• [0038]
    FIG. 5B illustrates an example mesh produced on a double needle bed warp knitting machine, the example mesh having a hexagonal pore according to aspects of the present invention.
  • [0039]
    FIG. 6 illustrates example narrow mesh fabrics of varying stitch densities incorporating a plush variation according to aspects of the present invention.
  • [0040]
    FIG. 7 illustrates an example mesh incorporating loop pile according to aspects of the present invention.
  • [0041]
    FIG. 8 illustrates an example narrow mesh fabric with pore design achieved through variation in the yarn feed rate according to aspects of the present invention.
  • [0042]
    FIG. 9A illustrates an example collapsed mesh fabric with hexagonal shaped pores according to aspects of the present invention.
  • [0043]
    FIG. 9B illustrates an example opened mesh fabric with hexagonal shaped pores according to aspects of the present invention.
  • [0044]
    FIG. 10 illustrates an example of a stable, non-collapsible, hexagonal-shaped porous mesh fabric according to aspects of the present invention.
  • [0045]
    FIG. 11A illustrates an example of a three-dimensional mesh with the same technical front and technical back according to aspects of the present invention.
  • [0046]
    FIG. 11B illustrates the 2.55 mm thickness of the example three-dimensional mesh of FIG. 11A.
  • [0047]
    FIG. 12 illustrates an example of a three-dimensional mesh with a thickness of 3.28 mm according to aspects of the present invention.
  • [0048]
    FIG. 13A illustrates the technical front of an example non-porous mesh according to aspects of the present invention.
  • [0049]
    FIG. 13B illustrates the technical back of the example non-porous mesh of FIG. 13A.
  • [0050]
    FIG. 13C illustrates the 5.87 mm thickness of the example non-porous mesh of FIG. 13A.
  • [0051]
    FIG. 14A illustrates an example of a three-dimensional mesh with the same technical front and technical back according to aspects of the present invention.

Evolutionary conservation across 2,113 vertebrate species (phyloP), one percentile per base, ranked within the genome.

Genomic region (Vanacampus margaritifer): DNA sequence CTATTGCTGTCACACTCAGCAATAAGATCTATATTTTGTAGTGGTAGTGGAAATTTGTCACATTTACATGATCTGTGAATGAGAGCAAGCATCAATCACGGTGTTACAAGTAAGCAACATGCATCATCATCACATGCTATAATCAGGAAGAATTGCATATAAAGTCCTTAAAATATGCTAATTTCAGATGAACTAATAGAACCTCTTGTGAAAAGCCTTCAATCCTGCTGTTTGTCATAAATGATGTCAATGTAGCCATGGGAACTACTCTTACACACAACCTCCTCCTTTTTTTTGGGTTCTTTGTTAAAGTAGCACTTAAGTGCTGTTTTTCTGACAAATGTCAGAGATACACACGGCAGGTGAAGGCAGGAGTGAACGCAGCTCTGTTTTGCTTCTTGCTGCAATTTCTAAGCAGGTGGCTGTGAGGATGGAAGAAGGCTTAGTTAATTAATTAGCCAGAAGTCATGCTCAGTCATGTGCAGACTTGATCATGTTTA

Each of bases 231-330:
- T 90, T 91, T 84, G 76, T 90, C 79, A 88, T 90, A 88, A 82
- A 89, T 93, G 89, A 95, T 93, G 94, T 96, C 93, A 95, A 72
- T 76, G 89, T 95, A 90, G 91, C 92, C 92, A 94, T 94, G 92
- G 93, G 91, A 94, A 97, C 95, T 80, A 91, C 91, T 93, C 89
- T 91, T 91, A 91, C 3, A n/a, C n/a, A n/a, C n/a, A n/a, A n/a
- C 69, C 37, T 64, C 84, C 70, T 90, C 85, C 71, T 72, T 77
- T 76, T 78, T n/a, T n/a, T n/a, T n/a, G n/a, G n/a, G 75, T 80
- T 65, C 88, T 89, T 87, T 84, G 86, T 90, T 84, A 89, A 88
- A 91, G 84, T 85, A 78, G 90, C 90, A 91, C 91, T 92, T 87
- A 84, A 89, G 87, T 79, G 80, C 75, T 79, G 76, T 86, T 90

• [0052]
    FIG. 14B illustrates the 5.36 mm thickness of the example three-dimensional mesh of FIG. 14A.
  • [0053]
    FIG. 15A illustrates the technical front of an example three-dimensional mesh fabric according to aspects of the present invention.
  • [0054]
    FIG. 15B illustrates the technical back of the example three-dimensional mesh fabric of FIG. 15A.
  • [0055]
    FIG. 16 illustrates an example mesh produced on a double needle bed weft knitting machine demonstrating shaping of the mesh for a breast support application according to aspects of the present invention.
  • [0056]
    FIG. 17 illustrates another example mesh produced on a double needle bed weft knitting machine demonstrating shaping of the mesh for a breast support application according to aspects of the present invention.
  • [0057]
    FIG. 18 illustrates yet another example mesh produced on a double needle bed weft knitting machine demonstrating shaping of the mesh for a breast support application according to aspects of the present invention.
  • [0058]
    FIG. 19 illustrates a further mesh produced on a double needle bed weft knitting machine demonstrating shaping of the mesh for a breast support application according to aspects of the present invention.
  • [0059]
    FIG. 20 illustrates another example mesh produced on a double needle bed weft knitting machine demonstrating shaping of the mesh for a breast support application according to aspects of the present invention.
  • [0060]
    FIG. 21A illustrates a full-thickness rat abdominal defect created using a custom designed 1-cm stainless steel punch, the defect appearing oval in shape due to body wall tension applied.
  • [0061]
    FIG. 21B illustrates a 4 cm×4 cm example implant centered on top of the open defect of FIG. 21A, and held in place with single interrupted polypropylene sutures (arrow) through the implant and muscle.
  • [0062]
    FIG. 21C illustrates an explanted specimen 94 days post implantation as shown in FIG. 21B.
  • [0063]
    FIG. 21D illustrates ball burst testing performed with a 1-cm diameter ball pushed through the defect site reinforced with the mesh according to aspects of the present invention.
  • [0064]
    FIG. 22 illustrates an example pattern layout for a single needle bed mesh according to aspects of the present invention.
  • [0065]
    FIG. 23 illustrates an example pattern layout for a single needle bed mesh according to aspects of the present invention.
  • [0066]
    FIG. 24 illustrates an example pattern layout for a single needle bed mesh according to aspects of the present invention.